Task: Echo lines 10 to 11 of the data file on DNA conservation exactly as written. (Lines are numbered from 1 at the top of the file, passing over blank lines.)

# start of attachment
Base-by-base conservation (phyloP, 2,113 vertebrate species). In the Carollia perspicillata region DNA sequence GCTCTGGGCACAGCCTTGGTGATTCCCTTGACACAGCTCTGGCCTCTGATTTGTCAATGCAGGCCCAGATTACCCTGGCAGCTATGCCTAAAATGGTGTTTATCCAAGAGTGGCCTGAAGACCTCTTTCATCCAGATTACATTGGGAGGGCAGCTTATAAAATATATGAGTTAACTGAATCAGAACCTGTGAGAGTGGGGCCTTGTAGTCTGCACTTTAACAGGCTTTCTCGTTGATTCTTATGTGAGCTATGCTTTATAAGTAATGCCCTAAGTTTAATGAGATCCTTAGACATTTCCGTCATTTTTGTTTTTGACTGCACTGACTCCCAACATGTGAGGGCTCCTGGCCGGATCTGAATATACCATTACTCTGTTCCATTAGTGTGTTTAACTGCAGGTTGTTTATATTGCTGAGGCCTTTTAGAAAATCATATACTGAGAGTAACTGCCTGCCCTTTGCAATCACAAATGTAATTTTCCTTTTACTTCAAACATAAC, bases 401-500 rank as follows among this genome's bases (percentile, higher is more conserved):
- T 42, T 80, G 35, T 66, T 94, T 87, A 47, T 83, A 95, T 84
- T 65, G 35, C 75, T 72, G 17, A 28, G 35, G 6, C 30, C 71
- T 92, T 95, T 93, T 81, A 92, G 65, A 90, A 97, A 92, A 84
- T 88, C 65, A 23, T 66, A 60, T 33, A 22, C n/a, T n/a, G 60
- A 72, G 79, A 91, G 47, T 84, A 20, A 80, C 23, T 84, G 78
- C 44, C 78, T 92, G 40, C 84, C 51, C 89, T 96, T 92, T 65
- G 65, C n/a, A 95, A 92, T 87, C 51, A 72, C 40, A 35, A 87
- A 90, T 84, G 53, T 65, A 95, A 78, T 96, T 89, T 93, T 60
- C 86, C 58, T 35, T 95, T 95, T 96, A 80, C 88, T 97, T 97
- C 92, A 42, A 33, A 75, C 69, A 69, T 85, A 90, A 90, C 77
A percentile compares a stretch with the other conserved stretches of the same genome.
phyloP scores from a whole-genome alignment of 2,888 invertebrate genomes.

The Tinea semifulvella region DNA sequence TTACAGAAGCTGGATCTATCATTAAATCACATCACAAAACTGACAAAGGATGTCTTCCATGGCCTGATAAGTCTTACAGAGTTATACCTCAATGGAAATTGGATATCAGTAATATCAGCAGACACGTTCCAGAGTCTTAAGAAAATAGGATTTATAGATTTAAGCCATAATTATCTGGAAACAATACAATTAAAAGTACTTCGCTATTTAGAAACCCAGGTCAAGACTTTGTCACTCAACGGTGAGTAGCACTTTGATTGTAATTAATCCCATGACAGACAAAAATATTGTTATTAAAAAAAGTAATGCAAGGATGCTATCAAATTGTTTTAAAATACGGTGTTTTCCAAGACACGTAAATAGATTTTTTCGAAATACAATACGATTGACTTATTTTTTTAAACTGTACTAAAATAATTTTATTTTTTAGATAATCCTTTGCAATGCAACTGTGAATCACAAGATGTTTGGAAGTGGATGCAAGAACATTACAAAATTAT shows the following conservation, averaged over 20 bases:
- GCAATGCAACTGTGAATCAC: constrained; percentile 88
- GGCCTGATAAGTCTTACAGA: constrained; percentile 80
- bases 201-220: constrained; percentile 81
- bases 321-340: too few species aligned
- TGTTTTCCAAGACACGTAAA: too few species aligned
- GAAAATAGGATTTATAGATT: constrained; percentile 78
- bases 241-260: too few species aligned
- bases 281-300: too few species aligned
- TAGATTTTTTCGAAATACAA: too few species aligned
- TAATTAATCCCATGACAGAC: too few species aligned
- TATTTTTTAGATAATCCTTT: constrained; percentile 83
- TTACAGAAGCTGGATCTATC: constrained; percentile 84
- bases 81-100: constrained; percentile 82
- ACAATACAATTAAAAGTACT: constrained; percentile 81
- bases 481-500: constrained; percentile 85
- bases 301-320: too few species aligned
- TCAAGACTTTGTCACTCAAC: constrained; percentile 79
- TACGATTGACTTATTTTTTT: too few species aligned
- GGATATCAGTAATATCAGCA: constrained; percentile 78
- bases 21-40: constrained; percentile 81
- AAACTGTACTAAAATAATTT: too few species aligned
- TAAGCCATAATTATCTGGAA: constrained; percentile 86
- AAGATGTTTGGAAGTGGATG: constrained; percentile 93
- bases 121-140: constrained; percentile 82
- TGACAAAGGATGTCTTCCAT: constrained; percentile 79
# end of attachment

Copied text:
- C 86, C 58, T 35, T 95, T 95, T 96, A 80, C 88, T 97, T 97
- C 92, A 42, A 33, A 75, C 69, A 69, T 85, A 90, A 90, C 77